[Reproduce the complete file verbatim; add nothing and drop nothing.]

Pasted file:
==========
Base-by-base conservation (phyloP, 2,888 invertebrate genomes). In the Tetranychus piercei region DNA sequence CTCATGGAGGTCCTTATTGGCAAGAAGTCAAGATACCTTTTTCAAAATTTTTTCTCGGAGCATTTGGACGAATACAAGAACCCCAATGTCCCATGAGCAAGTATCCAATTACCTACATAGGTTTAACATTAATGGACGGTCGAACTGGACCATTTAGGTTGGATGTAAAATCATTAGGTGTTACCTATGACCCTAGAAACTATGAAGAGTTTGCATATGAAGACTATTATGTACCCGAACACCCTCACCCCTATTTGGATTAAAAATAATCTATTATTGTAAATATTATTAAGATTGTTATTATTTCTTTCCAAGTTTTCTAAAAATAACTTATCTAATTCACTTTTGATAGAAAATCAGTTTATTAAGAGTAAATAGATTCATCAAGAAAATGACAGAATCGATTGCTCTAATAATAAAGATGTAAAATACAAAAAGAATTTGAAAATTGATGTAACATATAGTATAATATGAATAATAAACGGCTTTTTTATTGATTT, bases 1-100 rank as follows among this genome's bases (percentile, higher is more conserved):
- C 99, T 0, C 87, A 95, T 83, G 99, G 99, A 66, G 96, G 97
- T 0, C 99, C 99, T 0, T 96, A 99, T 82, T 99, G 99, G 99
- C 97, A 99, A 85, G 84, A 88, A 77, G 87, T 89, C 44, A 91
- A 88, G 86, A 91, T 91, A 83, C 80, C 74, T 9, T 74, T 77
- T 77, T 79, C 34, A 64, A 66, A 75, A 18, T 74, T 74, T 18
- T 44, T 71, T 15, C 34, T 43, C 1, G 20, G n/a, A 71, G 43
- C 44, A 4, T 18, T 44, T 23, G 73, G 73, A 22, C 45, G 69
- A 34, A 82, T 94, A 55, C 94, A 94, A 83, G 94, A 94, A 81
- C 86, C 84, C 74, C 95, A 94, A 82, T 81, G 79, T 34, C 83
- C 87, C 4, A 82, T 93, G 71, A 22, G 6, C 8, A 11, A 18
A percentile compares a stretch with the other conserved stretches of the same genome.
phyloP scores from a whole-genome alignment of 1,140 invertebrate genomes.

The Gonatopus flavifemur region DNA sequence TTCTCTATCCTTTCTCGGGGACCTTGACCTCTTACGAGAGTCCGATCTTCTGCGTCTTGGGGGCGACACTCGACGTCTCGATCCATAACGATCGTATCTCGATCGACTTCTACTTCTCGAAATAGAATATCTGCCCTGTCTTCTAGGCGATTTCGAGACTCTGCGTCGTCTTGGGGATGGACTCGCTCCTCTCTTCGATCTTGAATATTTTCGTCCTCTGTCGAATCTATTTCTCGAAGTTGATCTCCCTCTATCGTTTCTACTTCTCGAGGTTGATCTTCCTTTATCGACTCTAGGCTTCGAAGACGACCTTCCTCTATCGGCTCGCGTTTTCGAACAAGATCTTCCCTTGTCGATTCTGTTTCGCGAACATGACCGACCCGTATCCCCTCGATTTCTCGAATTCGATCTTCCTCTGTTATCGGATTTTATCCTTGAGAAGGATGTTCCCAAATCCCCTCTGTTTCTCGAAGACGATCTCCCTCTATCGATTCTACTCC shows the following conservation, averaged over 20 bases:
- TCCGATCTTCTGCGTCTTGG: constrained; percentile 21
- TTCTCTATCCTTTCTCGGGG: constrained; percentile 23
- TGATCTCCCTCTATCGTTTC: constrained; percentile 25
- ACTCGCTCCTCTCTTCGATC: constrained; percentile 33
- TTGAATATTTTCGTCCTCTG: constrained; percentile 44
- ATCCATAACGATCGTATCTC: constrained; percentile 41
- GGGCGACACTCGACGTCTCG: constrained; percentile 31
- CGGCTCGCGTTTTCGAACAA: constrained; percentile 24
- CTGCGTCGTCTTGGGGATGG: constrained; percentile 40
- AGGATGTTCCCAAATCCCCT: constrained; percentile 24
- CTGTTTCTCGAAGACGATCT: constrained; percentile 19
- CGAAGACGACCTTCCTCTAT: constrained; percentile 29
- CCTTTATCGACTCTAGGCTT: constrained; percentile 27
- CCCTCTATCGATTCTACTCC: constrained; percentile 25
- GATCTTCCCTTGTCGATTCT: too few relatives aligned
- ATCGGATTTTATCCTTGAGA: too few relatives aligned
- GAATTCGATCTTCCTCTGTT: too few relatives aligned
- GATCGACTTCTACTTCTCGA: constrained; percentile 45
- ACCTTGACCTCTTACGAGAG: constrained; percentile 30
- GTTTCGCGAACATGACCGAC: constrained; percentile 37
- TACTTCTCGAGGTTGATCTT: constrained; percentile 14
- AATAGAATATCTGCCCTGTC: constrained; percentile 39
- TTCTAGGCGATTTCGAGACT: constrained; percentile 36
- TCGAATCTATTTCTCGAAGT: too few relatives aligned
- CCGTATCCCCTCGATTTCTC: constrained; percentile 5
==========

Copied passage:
Base-by-base conservation (phyloP, 2,888 invertebrate genomes). In the Tetranychus piercei region DNA sequence CTCATGGAGGTCCTTATTGGCAAGAAGTCAAGATACCTTTTTCAAAATTTTTTCTCGGAGCATTTGGACGAATACAAGAACCCCAATGTCCCATGAGCAAGTATCCAATTACCTACATAGGTTTAACATTAATGGACGGTCGAACTGGACCATTTAGGTTGGATGTAAAATCATTAGGTGTTACCTATGACCCTAGAAACTATGAAGAGTTTGCATATGAAGACTATTATGTACCCGAACACCCTCACCCCTATTTGGATTAAAAATAATCTATTATTGTAAATATTATTAAGATTGTTATTATTTCTTTCCAAGTTTTCTAAAAATAACTTATCTAATTCACTTTTGATAGAAAATCAGTTTATTAAGAGTAAATAGATTCATCAAGAAAATGACAGAATCGATTGCTCTAATAATAAAGATGTAAAATACAAAAAGAATTTGAAAATTGATGTAACATATAGTATAATATGAATAATAAACGGCTTTTTTATTGATTT, bases 1-100 rank as follows among this genome's bases (percentile, higher is more conserved):
- C 99, T 0, C 87, A 95, T 83, G 99, G 99, A 66, G 96, G 97
- T 0, C 99, C 99, T 0, T 96, A 99, T 82, T 99, G 99, G 99
- C 97, A 99, A 85, G 84, A 88, A 77, G 87, T 89, C 44, A 91
- A 88, G 86, A 91, T 91, A 83, C 80, C 74, T 9, T 74, T 77
- T 77, T 79, C 34, A 64, A 66, A 75, A 18, T 74, T 74, T 18
- T 44, T 71, T 15, C 34, T 43, C 1, G 20, G n/a, A 71, G 43
- C 44, A 4, T 18, T 44, T 23, G 73, G 73, A 22, C 45, G 69
- A 34, A 82, T 94, A 55, C 94, A 94, A 83, G 94, A 94, A 81
- C 86, C 84, C 74, C 95, A 94, A 82, T 81, G 79, T 34, C 83
- C 87, C 4, A 82, T 93, G 71, A 22, G 6, C 8, A 11, A 18
A percentile compares a stretch with the other conserved stretches of the same genome.
phyloP scores from a whole-genome alignment of 1,140 invertebrate genomes.

The Gonatopus flavifemur region DNA sequence TTCTCTATCCTTTCTCGGGGACCTTGACCTCTTACGAGAGTCCGATCTTCTGCGTCTTGGGGGCGACACTCGACGTCTCGATCCATAACGATCGTATCTCGATCGACTTCTACTTCTCGAAATAGAATATCTGCCCTGTCTTCTAGGCGATTTCGAGACTCTGCGTCGTCTTGGGGATGGACTCGCTCCTCTCTTCGATCTTGAATATTTTCGTCCTCTGTCGAATCTATTTCTCGAAGTTGATCTCCCTCTATCGTTTCTACTTCTCGAGGTTGATCTTCCTTTATCGACTCTAGGCTTCGAAGACGACCTTCCTCTATCGGCTCGCGTTTTCGAACAAGATCTTCCCTTGTCGATTCTGTTTCGCGAACATGACCGACCCGTATCCCCTCGATTTCTCGAATTCGATCTTCCTCTGTTATCGGATTTTATCCTTGAGAAGGATGTTCCCAAATCCCCTCTGTTTCTCGAAGACGATCTCCCTCTATCGATTCTACTCC shows the following conservation, averaged over 20 bases:
- TCCGATCTTCTGCGTCTTGG: constrained; percentile 21
- TTCTCTATCCTTTCTCGGGG: constrained; percentile 23
- TGATCTCCCTCTATCGTTTC: constrained; percentile 25
- ACTCGCTCCTCTCTTCGATC: constrained; percentile 33
- TTGAATATTTTCGTCCTCTG: constrained; percentile 44
- ATCCATAACGATCGTATCTC: constrained; percentile 41
- GGGCGACACTCGACGTCTCG: constrained; percentile 31
- CGGCTCGCGTTTTCGAACAA: constrained; percentile 24
- CTGCGTCGTCTTGGGGATGG: constrained; percentile 40
- AGGATGTTCCCAAATCCCCT: constrained; percentile 24
- CTGTTTCTCGAAGACGATCT: constrained; percentile 19
- CGAAGACGACCTTCCTCTAT: constrained; percentile 29
- CCTTTATCGACTCTAGGCTT: constrained; percentile 27
- CCCTCTATCGATTCTACTCC: constrained; percentile 25
- GATCTTCCCTTGTCGATTCT: too few relatives aligned
- ATCGGATTTTATCCTTGAGA: too few relatives aligned
- GAATTCGATCTTCCTCTGTT: too few relatives aligned
- GATCGACTTCTACTTCTCGA: constrained; percentile 45
- ACCTTGACCTCTTACGAGAG: constrained; percentile 30
- GTTTCGCGAACATGACCGAC: constrained; percentile 37
- TACTTCTCGAGGTTGATCTT: constrained; percentile 14
- AATAGAATATCTGCCCTGTC: constrained; percentile 39
- TTCTAGGCGATTTCGAGACT: constrained; percentile 36
- TCGAATCTATTTCTCGAAGT: too few relatives aligned
- CCGTATCCCCTCGATTTCTC: constrained; percentile 5